Science Advisor
    Homework Helper
    Gold Member

    Why are you using the absolute value in that result?

    Also, you have the wrong sign in your beginning expression.
     
    Last edited: Sep 17, 2012
  14. Sep 17, 2012 #13
    Yeah I have no idea why I have it either only put it there because dextercioby had one. Also if your talking about the [tex] e^y+1[/tex] then its alright because somehow I fudged typing the equation right and accidentally turned it from an addition sign to a subtraction one.
     
  15. Sep 17, 2012 #14

    SammyS

    User Avatar
    Staff Emeritus
    Science Advisor
    Homework Helper
    Gold Member

    So you should get

    [itex]\displaystyle f^{-1} (x) = \ln\left(\frac{x}{x-1}\right)\ .[/itex]

    I think it's probably easiest to get to this using rewriting f(x) in the manner Bohrok suggested.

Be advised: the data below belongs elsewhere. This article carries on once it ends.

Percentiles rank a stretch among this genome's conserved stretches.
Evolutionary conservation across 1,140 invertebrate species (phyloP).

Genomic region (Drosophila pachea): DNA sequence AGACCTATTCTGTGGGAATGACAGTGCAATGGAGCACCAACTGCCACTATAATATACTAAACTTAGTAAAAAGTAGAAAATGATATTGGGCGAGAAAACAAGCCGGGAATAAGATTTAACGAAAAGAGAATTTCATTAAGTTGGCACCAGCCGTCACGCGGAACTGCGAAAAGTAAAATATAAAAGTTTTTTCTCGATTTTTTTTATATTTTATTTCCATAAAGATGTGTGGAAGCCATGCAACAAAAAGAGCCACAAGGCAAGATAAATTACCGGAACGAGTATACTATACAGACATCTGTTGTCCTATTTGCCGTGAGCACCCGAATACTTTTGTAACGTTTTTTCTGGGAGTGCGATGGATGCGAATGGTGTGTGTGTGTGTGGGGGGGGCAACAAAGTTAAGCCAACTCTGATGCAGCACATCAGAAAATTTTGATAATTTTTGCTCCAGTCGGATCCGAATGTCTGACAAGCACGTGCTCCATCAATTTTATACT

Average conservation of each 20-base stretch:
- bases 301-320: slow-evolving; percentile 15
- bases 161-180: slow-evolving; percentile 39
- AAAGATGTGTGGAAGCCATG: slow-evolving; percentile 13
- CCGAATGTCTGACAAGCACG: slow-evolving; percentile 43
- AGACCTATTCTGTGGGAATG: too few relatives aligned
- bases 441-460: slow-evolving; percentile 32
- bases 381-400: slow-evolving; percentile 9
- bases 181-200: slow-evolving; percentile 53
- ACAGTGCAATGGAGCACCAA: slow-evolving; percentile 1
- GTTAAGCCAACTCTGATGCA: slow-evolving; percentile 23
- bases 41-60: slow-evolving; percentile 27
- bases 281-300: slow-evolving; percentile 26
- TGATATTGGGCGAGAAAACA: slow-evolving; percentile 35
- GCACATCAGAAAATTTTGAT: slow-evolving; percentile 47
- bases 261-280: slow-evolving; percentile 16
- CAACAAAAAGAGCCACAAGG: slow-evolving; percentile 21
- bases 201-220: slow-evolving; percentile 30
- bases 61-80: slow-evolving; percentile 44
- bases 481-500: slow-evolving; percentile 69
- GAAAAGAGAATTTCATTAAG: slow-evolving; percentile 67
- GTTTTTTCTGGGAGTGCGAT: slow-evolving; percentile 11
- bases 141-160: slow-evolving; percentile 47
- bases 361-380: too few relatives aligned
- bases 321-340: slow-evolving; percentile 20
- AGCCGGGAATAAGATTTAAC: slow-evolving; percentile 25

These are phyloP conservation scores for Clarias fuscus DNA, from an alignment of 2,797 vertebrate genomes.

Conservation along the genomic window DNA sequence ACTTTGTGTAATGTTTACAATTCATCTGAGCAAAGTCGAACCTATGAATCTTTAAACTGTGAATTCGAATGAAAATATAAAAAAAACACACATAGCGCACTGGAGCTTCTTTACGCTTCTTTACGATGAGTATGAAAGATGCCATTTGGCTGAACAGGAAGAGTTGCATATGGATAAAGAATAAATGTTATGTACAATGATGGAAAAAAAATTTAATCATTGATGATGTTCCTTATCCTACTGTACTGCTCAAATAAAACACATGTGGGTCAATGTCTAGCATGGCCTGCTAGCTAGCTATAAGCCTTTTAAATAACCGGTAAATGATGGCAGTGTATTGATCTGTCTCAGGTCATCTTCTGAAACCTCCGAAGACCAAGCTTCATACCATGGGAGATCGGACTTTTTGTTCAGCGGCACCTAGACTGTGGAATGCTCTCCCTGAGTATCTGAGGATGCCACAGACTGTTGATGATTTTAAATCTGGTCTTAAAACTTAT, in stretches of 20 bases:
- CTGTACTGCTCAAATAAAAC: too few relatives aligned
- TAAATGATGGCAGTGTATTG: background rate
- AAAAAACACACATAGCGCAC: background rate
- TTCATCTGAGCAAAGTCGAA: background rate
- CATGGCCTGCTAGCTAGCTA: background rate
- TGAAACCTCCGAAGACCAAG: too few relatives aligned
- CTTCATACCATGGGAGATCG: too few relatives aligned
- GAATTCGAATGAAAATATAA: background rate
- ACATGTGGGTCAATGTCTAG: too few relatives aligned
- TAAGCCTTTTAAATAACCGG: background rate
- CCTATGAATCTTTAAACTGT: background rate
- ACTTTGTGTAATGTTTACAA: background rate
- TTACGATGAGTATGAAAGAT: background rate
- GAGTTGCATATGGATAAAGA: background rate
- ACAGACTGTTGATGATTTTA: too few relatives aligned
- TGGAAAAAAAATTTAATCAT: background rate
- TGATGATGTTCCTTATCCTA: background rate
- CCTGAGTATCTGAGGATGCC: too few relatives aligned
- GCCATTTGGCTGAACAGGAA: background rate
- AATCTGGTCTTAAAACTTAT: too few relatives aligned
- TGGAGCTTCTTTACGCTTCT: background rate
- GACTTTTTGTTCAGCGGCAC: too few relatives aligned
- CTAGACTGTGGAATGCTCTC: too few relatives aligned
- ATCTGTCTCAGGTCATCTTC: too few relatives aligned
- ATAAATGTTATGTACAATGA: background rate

16. Sep 20, 2012 #15
    Okay I finally got it thanks for all the help, however my answer differs from yours in that mine is: [tex] f^{-1}(x)=\ln \frac {-x}{x-1}[/tex]
    Thing is though when I run mine through the checks it still works, but when I used yours I just get errors.
     
  17. Sep 20, 2012 #16

    vela

    User Avatar
    Staff Emeritus
    Science Advisor
    Homework Helper
    Education Advisor

    Which function are you finding the inverse of? The one in the thread title, which is
    $$\frac{e^x}{e^x+1}$$ or the one in your original post, which is
    $$\frac{e^x}{e^x-1}?$$
     
Know someone interested in this topic? Share this thread via Reddit, Google+, Twitter, or Facebook




Similar Discussions: Inverse of f(x)= e^x/e^x+1
  1. F(x) = e^-(x^2) (Replies: 1)

  2. E^x > f(x) (Replies: 1)

  3. E^-ln(x) = 1/x? (Replies: 1)

Loading...